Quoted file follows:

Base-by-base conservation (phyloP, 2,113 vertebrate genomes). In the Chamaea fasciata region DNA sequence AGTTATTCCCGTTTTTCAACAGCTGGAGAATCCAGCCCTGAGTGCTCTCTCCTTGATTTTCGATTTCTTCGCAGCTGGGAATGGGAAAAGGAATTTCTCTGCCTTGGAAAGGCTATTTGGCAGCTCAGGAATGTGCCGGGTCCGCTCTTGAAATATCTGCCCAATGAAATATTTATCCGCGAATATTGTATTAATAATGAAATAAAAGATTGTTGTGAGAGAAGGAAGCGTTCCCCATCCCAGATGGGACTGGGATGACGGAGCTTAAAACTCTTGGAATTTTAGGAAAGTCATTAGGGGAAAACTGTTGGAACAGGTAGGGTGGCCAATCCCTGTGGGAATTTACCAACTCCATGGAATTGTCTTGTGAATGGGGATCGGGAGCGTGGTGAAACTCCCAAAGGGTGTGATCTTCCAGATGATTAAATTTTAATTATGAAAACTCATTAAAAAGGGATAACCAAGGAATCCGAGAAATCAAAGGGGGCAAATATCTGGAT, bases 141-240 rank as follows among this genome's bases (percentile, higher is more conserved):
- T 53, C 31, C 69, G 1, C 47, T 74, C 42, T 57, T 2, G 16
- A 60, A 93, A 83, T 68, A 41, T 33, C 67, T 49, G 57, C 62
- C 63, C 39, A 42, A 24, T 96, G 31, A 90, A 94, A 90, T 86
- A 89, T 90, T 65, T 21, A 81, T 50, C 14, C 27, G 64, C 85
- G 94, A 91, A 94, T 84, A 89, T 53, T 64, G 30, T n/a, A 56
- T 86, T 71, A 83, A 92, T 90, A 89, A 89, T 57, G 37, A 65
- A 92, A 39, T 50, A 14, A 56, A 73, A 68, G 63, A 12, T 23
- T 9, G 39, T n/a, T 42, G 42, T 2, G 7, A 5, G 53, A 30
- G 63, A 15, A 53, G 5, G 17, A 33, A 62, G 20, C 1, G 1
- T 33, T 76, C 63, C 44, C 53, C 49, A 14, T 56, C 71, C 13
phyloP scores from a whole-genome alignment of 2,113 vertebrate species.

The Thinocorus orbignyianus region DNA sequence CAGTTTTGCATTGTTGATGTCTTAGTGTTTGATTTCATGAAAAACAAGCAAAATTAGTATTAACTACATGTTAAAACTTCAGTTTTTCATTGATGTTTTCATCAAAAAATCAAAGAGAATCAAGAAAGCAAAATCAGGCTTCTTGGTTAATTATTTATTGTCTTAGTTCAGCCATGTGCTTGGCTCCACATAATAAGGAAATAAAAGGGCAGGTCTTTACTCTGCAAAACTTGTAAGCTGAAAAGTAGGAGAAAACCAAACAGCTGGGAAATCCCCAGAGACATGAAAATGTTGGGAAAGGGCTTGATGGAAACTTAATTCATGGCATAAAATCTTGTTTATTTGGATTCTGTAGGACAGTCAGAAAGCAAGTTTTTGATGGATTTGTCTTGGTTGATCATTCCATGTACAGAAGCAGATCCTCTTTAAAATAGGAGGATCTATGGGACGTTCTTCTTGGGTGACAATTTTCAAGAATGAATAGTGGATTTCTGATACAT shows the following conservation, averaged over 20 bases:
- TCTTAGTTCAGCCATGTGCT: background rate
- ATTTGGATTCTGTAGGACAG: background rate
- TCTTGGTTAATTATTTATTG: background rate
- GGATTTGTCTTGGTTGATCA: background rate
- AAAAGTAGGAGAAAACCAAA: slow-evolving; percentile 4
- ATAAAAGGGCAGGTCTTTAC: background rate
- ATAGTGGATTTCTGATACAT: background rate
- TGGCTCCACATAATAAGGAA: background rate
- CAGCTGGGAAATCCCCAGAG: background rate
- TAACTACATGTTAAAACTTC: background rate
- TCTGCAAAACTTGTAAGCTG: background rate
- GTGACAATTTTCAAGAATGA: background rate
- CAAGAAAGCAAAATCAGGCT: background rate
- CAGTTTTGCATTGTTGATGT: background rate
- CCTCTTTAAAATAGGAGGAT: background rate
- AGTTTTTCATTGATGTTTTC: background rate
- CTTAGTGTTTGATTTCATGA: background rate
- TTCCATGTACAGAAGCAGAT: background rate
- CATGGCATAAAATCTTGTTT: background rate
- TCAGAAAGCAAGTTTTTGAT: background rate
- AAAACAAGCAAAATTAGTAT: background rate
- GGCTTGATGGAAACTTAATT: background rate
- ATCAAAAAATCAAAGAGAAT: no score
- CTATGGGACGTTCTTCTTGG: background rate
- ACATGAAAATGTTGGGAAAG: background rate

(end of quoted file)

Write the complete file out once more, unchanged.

Base-by-base conservation (phyloP, 2,113 vertebrate genomes). In the Chamaea fasciata region DNA sequence AGTTATTCCCGTTTTTCAACAGCTGGAGAATCCAGCCCTGAGTGCTCTCTCCTTGATTTTCGATTTCTTCGCAGCTGGGAATGGGAAAAGGAATTTCTCTGCCTTGGAAAGGCTATTTGGCAGCTCAGGAATGTGCCGGGTCCGCTCTTGAAATATCTGCCCAATGAAATATTTATCCGCGAATATTGTATTAATAATGAAATAAAAGATTGTTGTGAGAGAAGGAAGCGTTCCCCATCCCAGATGGGACTGGGATGACGGAGCTTAAAACTCTTGGAATTTTAGGAAAGTCATTAGGGGAAAACTGTTGGAACAGGTAGGGTGGCCAATCCCTGTGGGAATTTACCAACTCCATGGAATTGTCTTGTGAATGGGGATCGGGAGCGTGGTGAAACTCCCAAAGGGTGTGATCTTCCAGATGATTAAATTTTAATTATGAAAACTCATTAAAAAGGGATAACCAAGGAATCCGAGAAATCAAAGGGGGCAAATATCTGGAT, bases 141-240 rank as follows among this genome's bases (percentile, higher is more conserved):
- T 53, C 31, C 69, G 1, C 47, T 74, C 42, T 57, T 2, G 16
- A 60, A 93, A 83, T 68, A 41, T 33, C 67, T 49, G 57, C 62
- C 63, C 39, A 42, A 24, T 96, G 31, A 90, A 94, A 90, T 86
- A 89, T 90, T 65, T 21, A 81, T 50, C 14, C 27, G 64, C 85
- G 94, A 91, A 94, T 84, A 89, T 53, T 64, G 30, T n/a, A 56
- T 86, T 71, A 83, A 92, T 90, A 89, A 89, T 57, G 37, A 65
- A 92, A 39, T 50, A 14, A 56, A 73, A 68, G 63, A 12, T 23
- T 9, G 39, T n/a, T 42, G 42, T 2, G 7, A 5, G 53, A 30
- G 63, A 15, A 53, G 5, G 17, A 33, A 62, G 20, C 1, G 1
- T 33, T 76, C 63, C 44, C 53, C 49, A 14, T 56, C 71, C 13
phyloP scores from a whole-genome alignment of 2,113 vertebrate species.

The Thinocorus orbignyianus region DNA sequence CAGTTTTGCATTGTTGATGTCTTAGTGTTTGATTTCATGAAAAACAAGCAAAATTAGTATTAACTACATGTTAAAACTTCAGTTTTTCATTGATGTTTTCATCAAAAAATCAAAGAGAATCAAGAAAGCAAAATCAGGCTTCTTGGTTAATTATTTATTGTCTTAGTTCAGCCATGTGCTTGGCTCCACATAATAAGGAAATAAAAGGGCAGGTCTTTACTCTGCAAAACTTGTAAGCTGAAAAGTAGGAGAAAACCAAACAGCTGGGAAATCCCCAGAGACATGAAAATGTTGGGAAAGGGCTTGATGGAAACTTAATTCATGGCATAAAATCTTGTTTATTTGGATTCTGTAGGACAGTCAGAAAGCAAGTTTTTGATGGATTTGTCTTGGTTGATCATTCCATGTACAGAAGCAGATCCTCTTTAAAATAGGAGGATCTATGGGACGTTCTTCTTGGGTGACAATTTTCAAGAATGAATAGTGGATTTCTGATACAT shows the following conservation, averaged over 20 bases:
- TCTTAGTTCAGCCATGTGCT: background rate
- ATTTGGATTCTGTAGGACAG: background rate
- TCTTGGTTAATTATTTATTG: background rate
- GGATTTGTCTTGGTTGATCA: background rate
- AAAAGTAGGAGAAAACCAAA: slow-evolving; percentile 4
- ATAAAAGGGCAGGTCTTTAC: background rate
- ATAGTGGATTTCTGATACAT: background rate
- TGGCTCCACATAATAAGGAA: background rate
- CAGCTGGGAAATCCCCAGAG: background rate
- TAACTACATGTTAAAACTTC: background rate
- TCTGCAAAACTTGTAAGCTG: background rate
- GTGACAATTTTCAAGAATGA: background rate
- CAAGAAAGCAAAATCAGGCT: background rate
- CAGTTTTGCATTGTTGATGT: background rate
- CCTCTTTAAAATAGGAGGAT: background rate
- AGTTTTTCATTGATGTTTTC: background rate
- CTTAGTGTTTGATTTCATGA: background rate
- TTCCATGTACAGAAGCAGAT: background rate
- CATGGCATAAAATCTTGTTT: background rate
- TCAGAAAGCAAGTTTTTGAT: background rate
- AAAACAAGCAAAATTAGTAT: background rate
- GGCTTGATGGAAACTTAATT: background rate
- ATCAAAAAATCAAAGAGAAT: no score
- CTATGGGACGTTCTTCTTGG: background rate
- ACATGAAAATGTTGGGAAAG: background rate